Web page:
Handling unhappy customers is a necessary, if unpleasant, part of running a business. The more you know about customers, and what they care about, the better you'll be at handling their complaints. Here are several common complaints, and solutions, that you might face in your business. Customer Complaint 1: “You didn’t do what you said you would do.”
This complaint is about a lack of dependability. Customers want to be able to trust what you say; if you claim that your product will grow hair, your service will solve all their problems, or delivery will happen at 10 a.m. on a Tuesday, then you need to make sure it happens.
Ambiguity, exaggeration, hidden terms, or failure to follow up on guarantees leave your customers feeling like they’ve been swindled. Of course, they’ll avoid doing business with you again; nobody likes to feel cheated.
Solve this problem by only making claims you can back up. If you’re not sure when delivery will happen, be clear about your uncertainty. Say what you know is true about your product or service, not what you hope is true. And if you’ve dropped the ball, apologize and do your best to make it right. Being honest, humble, and helpful can turn an angry customer into a loyal one again. Customer Complaint #2: “You don’t know what you’re talking about.”
Although running a small business comes with many responsibilities, in the customer’s mind you have only one job: to know your product or service better than anybody else out there.
If you don’t take the time to know about it, why should they?
Lack of knowledge in management or staff will lead to one of two results: Result 1: the customer will get bored, annoyed, and leave. Result 2: The customer will know more than you about the product/service (having previously researched it), will get frustrated with your ignorance, and leave.
Solve this problem by requiring thorough and ongoing training for everyone in your business. Know what you’re selling and be able to communicate it effectively; ask the same of your employees. Everyone who deals with customers in any capacity should have sales training (to some degree) and should know your business well. That’s because every customer encounter is a sales opportunity, but only the knowledgeable, prepared employees will be able to take those opportunities. Customer Complaint #3: “You kept me waiting.”
If you’re playing the “pass the customer” game, you’re keeping the customer waiting. If a customer has to endure seven levels of automated answering messages before they reach a live person, you’re keeping the customer waiting. If your systems are so disorganized or outdated that they take much too long, you’re keeping the customer waiting.
In all these cases, what is an minor annoyance can quickly become an ultimatum: “We’re never coming back.”
Solve this problem by telling your customers when there is an unavoidable wait. Tell them what to expect and why. Information makes customers feel more in control, which makes them more tolerant and patient. Feeling left-out, on the other hand, adds to the frustration.
Offer options when possible; come back later, we’ll call you, let’s set up an appointment, I’ll get in touch with you tomorrow, etc. Immediacy isn’t always possible. If you can offer an alternative that’s just as convenient as right now, customers can still get what they want, which is to avoid unnecessary waiting. Customer Complaint #4: “You’re making this too difficult.”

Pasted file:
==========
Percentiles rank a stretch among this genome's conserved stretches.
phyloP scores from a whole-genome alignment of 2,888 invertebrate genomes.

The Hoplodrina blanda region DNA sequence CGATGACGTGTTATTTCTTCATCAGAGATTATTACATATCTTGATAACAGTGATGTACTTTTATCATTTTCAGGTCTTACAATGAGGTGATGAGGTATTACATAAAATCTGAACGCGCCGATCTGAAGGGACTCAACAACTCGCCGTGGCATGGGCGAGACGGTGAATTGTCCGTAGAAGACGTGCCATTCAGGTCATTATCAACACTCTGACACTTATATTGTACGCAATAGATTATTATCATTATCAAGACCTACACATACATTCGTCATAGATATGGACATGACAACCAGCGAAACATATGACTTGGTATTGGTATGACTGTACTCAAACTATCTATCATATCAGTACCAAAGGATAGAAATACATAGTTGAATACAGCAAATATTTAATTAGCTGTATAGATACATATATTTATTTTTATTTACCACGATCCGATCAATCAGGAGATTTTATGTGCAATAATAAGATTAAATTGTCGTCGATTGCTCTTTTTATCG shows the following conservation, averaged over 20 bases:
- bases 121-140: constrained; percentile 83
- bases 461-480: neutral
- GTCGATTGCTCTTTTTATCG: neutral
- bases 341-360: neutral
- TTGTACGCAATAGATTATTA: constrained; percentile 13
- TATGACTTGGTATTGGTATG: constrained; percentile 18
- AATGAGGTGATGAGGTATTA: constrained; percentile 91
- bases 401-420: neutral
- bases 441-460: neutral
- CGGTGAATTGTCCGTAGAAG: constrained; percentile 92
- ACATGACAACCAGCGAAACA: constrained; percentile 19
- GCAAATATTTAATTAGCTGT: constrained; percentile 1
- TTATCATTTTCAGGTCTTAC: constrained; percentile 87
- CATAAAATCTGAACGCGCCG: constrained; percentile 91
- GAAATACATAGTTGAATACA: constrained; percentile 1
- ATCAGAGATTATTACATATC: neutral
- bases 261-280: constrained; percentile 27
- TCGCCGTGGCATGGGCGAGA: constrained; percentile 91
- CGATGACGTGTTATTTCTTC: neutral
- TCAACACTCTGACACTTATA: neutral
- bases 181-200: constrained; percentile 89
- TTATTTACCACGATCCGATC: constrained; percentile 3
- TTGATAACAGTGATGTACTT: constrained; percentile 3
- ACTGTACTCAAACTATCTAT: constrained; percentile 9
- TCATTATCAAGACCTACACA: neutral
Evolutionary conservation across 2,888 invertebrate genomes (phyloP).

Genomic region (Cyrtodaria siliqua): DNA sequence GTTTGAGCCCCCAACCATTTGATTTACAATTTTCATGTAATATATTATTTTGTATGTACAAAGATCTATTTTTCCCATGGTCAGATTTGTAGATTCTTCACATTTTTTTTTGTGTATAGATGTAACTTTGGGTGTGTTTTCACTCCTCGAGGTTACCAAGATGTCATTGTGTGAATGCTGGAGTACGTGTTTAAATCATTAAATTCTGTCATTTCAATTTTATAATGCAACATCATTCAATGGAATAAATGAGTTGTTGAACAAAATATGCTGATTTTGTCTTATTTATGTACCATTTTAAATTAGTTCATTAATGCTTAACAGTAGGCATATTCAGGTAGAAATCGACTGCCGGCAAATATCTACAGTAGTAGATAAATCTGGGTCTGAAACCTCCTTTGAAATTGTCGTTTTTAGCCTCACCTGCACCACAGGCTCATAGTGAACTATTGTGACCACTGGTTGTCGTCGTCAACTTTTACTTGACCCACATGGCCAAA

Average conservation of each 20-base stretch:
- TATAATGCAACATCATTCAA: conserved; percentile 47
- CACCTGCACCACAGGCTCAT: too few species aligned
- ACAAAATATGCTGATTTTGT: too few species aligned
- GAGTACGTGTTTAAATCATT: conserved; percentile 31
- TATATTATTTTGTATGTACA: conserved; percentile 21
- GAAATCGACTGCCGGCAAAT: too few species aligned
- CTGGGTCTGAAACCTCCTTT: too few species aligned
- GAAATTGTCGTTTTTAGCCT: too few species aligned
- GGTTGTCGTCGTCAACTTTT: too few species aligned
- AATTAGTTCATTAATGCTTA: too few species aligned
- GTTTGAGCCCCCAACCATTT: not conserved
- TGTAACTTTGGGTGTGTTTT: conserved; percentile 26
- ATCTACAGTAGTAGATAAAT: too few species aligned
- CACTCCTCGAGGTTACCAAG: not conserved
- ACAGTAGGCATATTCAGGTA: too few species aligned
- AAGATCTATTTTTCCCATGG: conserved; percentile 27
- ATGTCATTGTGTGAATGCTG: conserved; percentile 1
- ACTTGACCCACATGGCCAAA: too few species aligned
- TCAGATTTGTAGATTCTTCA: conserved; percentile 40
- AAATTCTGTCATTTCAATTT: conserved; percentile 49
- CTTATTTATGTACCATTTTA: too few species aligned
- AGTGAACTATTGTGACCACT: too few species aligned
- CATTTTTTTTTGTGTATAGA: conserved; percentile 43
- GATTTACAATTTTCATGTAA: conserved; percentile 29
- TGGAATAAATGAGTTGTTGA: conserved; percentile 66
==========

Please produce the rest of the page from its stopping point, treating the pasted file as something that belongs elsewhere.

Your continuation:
A business that’s not reasonably accessible or doesn’t offer basic is asking too much of the customer. The result is a customer who feels like giving up. “Why should I try?” they think. “I’l go where they actually want my money.”
Of course you want their money, too. But when your customers have to jump through hoops just to get directions, contact a live person, place an order, or figure out your business hours, they don’t feel wanted.
They feel frustrated, annoyed, and unimportant.
It’s your job to make the effort.
Solve this problem by first making sure that basic information about your business is easy to find online: on your website, blog, and social media profiles as well as on review sites. Then look at all the other processes that require customer input. Try them. How difficult is it to get a live person on the phone, or place an order online? Make the effort to make everything easy for your customers, and you’ll have more of them. Customer Complaint #5: “You’re not professional.”
Customers may enjoy a casual, friendly interaction, but a certain level of professionalism is important in even the smallest businesses. That includes, of course, eliminating the four problems named above as much as possible: do what you say you’ll do, know what you’re talking about, make the customer a priority, and make doing business easy.
A professional attitude
is the final ingredient. You can have great systems, clear information, and wonderful products and ruin it all with one sullen, lethargic staffer, or one inflammatory comment. A reactive attitude is a certain way to destroy the work you’ve put into building a good business. 60% of lost customers
leave due to poor attitudes or perceived indifference from employees.
Don’t undermine your trustworthiness by allowing yourself or your employees to work with a poor attitude, shoddy manners, or poor presentation. Professionalism means not taking things personally, using common courtesy, being the bigger person, and working hard to help your customer solve their problems.
Customers aren’t always right, of course; any small business owner knows that. And you don’t have to keep all your customers. Some won’t be worth the trouble. Let them go. Don’t, however, lose the good ones with unnecessary mistakes. Review the feedback you’ve gotten from customers, and if you see any negative patterns, work to eliminate the cause right away. Happier customers mean a better business.